The Mayor of Greater Manchester has reflected on the last six years since being first elected, and outlines plans for the future following Greater Manchester's trailblazer devolution deal:
Today marks six years to the day since I took office as the first elected Mayor of Greater Manchester.
When I look back, I sometimes find it hard to take in the enormity of the events we have lived through since May 2017. But, challenging as it has been, we have come through it together and, more than that, we are the place people see as leading the way with everything we are doing.
So the purpose of this message is two-fold.
The first is to thank people across GM for the tremendous support you have given to me. In the early days, we were facing a severe rough sleeping crisis and, when I asked for your help, you came forward in your thousands with offers of support and donations to the Mayor’s Charity. As a result, we have made big reductions in the number of people forced to sleep rough and shown the power of GM when it works as one. Of course, it goes without saying that I haven’t got everything right but your backing has helped me to lead in difficult times and put us in a strong position for what comes next.
The second reason is to share with you some exciting news about that.
Starting next week, I will set out what I hope we can achieve with new powers given to us in the Trailblazer devolution deal – subject to agreement with the Government.
Across the rest of May and June, there will be three major announcements.
I will begin with a proposal for an alternative solution to an issue this country has never got right: technical education.
As someone who was one of the first in the family to go to university, I am a strong supporter of young people in GM having that opportunity. But university is not the be-all-and-end-all and the big problem with education in England is that, under all parties, the university route has been allowed to dominate.
You can see this in the English Baccalaureate or EBacc - a collection of GCSEs which, according to the Government website, are “essential to many degrees”.
My problem is not with the EBacc per se. It is more with the fact that it is not counter-balanced by an ambitious alternative for young people who want to take technical qualifications and a work-related route. They are not given the same clear path and many struggle to find their way. Worse, they can pick up a sense that they are second-class students and that damages confidence and lowers aspirations.
We believe it is critically important to correct this. We would like two equal routes for young people to consider – one academic, one technical - when they make their GCSE choices at 14. So, alongside the EBacc, I will put forward the idea of an MBacc – or Manchester Baccalaureate.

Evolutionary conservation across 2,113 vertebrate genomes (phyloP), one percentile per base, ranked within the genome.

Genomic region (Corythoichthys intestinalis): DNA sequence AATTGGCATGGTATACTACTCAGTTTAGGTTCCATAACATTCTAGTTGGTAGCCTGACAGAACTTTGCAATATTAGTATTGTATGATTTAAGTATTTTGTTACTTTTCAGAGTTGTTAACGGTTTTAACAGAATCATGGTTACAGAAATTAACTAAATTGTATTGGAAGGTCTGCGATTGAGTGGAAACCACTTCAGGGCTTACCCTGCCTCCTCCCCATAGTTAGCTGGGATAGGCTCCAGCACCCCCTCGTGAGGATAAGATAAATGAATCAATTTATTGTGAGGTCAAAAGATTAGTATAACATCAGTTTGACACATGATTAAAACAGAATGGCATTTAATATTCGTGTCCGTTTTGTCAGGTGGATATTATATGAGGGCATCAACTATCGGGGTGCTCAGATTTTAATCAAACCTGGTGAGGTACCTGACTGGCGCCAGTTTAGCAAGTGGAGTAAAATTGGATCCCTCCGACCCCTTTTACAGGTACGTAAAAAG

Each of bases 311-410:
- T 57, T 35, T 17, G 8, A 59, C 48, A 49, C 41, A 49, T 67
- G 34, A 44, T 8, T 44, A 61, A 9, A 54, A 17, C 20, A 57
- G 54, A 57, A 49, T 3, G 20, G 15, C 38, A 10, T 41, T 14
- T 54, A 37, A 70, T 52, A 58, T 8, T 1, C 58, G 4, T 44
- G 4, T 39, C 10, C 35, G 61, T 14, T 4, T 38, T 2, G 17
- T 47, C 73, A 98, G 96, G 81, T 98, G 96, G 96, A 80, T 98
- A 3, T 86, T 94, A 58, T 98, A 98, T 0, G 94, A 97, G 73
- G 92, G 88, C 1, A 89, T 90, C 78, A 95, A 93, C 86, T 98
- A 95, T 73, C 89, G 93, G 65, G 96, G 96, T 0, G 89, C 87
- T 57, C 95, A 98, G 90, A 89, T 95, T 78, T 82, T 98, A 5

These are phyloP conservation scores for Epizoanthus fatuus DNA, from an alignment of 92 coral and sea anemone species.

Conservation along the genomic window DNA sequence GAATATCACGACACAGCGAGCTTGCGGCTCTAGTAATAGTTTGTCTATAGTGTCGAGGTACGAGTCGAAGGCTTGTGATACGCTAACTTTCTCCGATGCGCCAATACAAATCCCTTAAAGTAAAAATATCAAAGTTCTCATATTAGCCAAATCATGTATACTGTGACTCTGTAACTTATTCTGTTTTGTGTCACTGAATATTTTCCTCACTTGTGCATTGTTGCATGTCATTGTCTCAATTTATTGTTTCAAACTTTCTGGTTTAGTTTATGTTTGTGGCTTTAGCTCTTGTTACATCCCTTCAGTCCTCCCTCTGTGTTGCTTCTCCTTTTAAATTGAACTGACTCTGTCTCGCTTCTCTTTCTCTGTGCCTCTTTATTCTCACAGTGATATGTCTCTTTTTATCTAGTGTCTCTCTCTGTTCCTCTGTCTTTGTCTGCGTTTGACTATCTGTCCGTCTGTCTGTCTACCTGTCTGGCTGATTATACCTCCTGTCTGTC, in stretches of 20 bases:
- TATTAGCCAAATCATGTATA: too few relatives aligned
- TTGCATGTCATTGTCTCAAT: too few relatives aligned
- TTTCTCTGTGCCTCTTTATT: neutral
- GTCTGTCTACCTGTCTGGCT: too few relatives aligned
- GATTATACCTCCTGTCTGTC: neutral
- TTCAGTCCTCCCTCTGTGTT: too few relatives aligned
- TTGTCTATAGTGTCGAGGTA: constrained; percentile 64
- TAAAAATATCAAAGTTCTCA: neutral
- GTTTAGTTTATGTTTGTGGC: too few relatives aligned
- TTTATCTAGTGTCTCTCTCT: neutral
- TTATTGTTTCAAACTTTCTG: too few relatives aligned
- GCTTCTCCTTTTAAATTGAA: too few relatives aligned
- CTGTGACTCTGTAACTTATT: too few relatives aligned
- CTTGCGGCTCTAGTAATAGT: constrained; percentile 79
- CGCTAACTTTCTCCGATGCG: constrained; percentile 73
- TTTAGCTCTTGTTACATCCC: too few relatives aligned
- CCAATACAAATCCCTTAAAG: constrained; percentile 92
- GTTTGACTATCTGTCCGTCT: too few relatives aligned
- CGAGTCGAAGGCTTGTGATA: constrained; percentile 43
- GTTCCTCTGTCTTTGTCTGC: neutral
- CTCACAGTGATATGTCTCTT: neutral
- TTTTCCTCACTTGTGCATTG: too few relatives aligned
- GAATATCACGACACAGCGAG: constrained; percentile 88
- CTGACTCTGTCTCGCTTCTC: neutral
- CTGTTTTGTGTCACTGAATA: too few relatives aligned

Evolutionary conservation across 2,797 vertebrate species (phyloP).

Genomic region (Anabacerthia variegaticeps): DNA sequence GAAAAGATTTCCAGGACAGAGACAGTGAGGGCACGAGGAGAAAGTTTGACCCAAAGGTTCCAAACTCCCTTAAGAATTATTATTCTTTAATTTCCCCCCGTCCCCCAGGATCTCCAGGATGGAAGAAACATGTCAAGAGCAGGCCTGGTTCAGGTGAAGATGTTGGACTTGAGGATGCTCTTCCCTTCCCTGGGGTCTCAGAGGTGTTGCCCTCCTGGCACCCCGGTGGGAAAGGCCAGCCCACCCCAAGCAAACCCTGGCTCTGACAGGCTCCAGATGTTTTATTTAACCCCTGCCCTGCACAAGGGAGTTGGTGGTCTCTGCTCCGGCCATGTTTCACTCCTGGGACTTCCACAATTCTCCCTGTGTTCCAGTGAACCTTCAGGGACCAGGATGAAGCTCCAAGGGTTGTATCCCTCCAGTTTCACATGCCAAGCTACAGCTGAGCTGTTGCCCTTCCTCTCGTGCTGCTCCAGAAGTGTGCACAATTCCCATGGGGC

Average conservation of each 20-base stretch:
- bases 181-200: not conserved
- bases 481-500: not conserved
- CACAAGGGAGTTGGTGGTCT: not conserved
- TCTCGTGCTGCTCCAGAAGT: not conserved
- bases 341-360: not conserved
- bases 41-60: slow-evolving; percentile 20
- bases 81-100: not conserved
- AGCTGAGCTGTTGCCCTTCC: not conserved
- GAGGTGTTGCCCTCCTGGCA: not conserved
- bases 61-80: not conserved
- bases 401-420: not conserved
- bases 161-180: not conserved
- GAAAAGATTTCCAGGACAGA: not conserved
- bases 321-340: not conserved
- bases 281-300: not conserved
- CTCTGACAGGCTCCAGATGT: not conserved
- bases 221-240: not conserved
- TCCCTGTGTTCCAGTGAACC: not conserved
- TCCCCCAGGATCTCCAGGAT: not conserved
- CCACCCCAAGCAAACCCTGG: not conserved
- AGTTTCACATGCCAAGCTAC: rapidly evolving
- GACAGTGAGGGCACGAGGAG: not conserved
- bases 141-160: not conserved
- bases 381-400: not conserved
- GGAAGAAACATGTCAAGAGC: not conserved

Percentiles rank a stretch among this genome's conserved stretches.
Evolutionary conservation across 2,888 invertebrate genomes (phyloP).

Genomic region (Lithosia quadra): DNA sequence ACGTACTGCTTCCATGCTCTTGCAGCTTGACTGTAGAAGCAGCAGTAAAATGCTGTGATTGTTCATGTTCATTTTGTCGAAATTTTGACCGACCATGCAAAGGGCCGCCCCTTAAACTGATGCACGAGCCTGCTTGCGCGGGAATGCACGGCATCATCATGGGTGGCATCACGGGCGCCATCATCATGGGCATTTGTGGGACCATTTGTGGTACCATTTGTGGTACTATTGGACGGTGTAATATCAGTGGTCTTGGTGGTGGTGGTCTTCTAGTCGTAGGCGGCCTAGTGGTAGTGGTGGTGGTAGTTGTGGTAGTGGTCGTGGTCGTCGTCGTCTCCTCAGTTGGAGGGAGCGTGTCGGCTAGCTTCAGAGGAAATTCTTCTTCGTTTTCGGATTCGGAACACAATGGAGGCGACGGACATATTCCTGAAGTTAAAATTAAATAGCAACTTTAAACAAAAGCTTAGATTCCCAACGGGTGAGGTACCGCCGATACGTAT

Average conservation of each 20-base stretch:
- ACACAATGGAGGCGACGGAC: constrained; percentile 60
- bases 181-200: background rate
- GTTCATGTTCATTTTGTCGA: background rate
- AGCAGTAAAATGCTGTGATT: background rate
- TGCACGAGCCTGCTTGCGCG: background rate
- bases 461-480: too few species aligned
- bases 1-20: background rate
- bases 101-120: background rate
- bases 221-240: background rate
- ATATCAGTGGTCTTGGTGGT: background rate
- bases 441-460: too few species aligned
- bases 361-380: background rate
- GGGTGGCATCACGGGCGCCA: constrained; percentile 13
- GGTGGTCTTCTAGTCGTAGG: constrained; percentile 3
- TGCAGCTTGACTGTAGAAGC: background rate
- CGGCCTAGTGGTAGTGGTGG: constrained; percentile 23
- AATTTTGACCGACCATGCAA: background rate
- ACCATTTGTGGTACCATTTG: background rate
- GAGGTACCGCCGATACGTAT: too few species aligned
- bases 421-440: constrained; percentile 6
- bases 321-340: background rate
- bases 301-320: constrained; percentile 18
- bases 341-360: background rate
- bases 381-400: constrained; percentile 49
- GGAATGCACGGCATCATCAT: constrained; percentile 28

If the EBacc is designed to maximise young people’s chance of getting a good university place, the MBacc will focus on subjects which maximise their chance of getting a good job in the growing success story that is the GM economy. It will steer students towards good T Levels just as the EBacc does for A Levels. It’s an exciting change which has the potential to lift the life chances of our young people and make this THE place to invest for companies who want to recruit the best young talent.
As part of this, it will be important to gauge the level of public support for what we are saying via a consultation. If you back the MBacc, we want to work with all partners to develop this ambitious alternative for our young people that has the GM economy at its heart. Look out for more details next week.
Our second announcement will come in early June and deal with another big issue holding us back: the quality of housing.
If education policy has been too dominated by university, so housing policy at a national level has been too dominated by promoting home ownership. The lack of focus on supporting renting explains why we have a housing crisis.
To offset this, we will introduce a GM Good Landlord Charter using new powers and possibilities granted to us by the Government. It will have three clear purposes: first, to empower tenants; second, to give greater recognition to the many good landlords out there; and third, to isolate those who fail to meet basic standards and put pressure on them to change.
On that latter point, one of the interesting opportunities we have is to consider how Housing Benefit might be linked to housing standards. Landlords who receive public money for their properties could be required to reinvest a sufficient sum to ensure properties meet minimum standards.
The third and final announcement will come on the 23rd June as we hit three months to go before our new Bee Network starts to become a reality.
We will use that moment to give more detail on bringing commuter rail services into our integrated system and set out a new fare structure for GM which will make public transport more affordable.
So, six years in, I feel the things I set out to achieve are slowly becoming a reality. Devolution in England is bringing most of the much-needed new thinking and positive energy to British politics right now. We are changing things for the better from the bottom up - and the best is still to come.
Thank you for giving me the privilege of leading this incredible place and a job I truly love. I will continue to give it my all.